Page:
No fuss, no muss. Done and done.
Now, what if you’re a hyphenate? You write, you direct, you produce your own work (YAY!), and you also act (and maybe even sing or model or dance or whatever). Well, this is where it becomes essential that you know your audience. I signed with an agent late last year and one of the first things we did was retool my resume and my bio. I had this ridiculous five-page resume with every film I had cast (even the ones that never finished shooting — because I figured the casting was done just the same, dangit) and it included all of my writing and public speaking gigs, past jobs “of note” within the industry, loads of non-casting stuff. My superagent said, “Anyone who wants to hire you as a casting director is not going to care about any of this stuff.” And, having said much the same thing to actors who insist on being all things or doing whatever it takes to get somewhere in this industry, I got it. I killed off the babies I loved so much and got down to a lean, mean two-page resume and a tiny little bio that didn’t even hint at my writing life.
And then I created a writing bio that didn’t even hint at my casting life.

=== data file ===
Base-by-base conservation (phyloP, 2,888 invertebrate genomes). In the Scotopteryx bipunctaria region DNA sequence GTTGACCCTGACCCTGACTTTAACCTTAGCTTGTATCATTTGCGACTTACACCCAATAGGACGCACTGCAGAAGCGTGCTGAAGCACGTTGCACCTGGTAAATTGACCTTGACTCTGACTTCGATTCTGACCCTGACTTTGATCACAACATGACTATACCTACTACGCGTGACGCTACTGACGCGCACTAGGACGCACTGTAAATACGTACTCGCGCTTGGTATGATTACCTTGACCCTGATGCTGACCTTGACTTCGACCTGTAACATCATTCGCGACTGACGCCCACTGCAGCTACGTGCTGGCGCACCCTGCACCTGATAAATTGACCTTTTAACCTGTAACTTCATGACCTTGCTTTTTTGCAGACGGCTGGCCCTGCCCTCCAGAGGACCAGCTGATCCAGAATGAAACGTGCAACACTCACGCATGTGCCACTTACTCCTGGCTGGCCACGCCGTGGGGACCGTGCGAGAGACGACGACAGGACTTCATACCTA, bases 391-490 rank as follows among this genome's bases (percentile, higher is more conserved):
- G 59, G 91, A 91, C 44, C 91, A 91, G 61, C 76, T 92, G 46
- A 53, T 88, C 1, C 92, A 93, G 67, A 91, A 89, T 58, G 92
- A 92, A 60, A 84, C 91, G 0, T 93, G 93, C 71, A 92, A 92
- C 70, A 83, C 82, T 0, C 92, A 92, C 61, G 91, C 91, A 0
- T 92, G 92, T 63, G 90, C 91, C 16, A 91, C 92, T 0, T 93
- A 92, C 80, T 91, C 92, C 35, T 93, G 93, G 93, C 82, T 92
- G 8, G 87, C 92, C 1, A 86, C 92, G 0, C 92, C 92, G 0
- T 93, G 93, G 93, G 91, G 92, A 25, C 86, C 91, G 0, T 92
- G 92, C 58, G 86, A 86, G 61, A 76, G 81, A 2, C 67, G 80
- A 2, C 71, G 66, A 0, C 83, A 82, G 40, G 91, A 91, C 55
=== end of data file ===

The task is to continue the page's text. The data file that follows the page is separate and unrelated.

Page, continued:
But isn’t it all relevant? Sure. To me. And if it’s relevant to anyone else, it’ll come up in conversation. I can find a way to work the “fun facts” in there. And at this point anyone who is meeting with me — either for my casting or writing services — pretty much knows the “other stuff” I do. So I don’t have to put that in my logline. And neither do you. Lead off with how you want the industry to see you. (And if you want to be seen as, “I can do anything and everything,” I remind you that the Jack of All Trades is usually the Master of None. Sure, you may be a master of several things. Save that nugget ’til they’ve bought and paid for your services in the one thing for which you are primarily associated. Trust me. This is the shortest distance between two points — those points being wherever you are right now and where you ultimately want to be in this industry.)
Want to learn more about pitching? Check out these links:
Communicatrix’s Bio-Writing Series
John August (I’d retitle this piece “How To Rehearse for a Pitch Meeting,” for an actor audience.)
The Art of the Pitch
Personal Branding 101
Platform Thinking in Personal Branding
And yes, most are geared toward screenwriters. Use your creative juices to figure out how to apply a story pitch to developing your self-pitch! Sometimes, working up a pitch for something *outside yourself* helps you get better at creating your own pitch!
Do you pitch? Do you fear pitching? Lemme hear from y’all in the comments, below. Let’s see how we can help this whole process along. 😉
Originally published by Actors Access at http://more.showfax.com/columns/avoice/archives/000998.html. Please support the many wonderful resources provided by the Breakdown Services family. This posting is the author’s personal archive.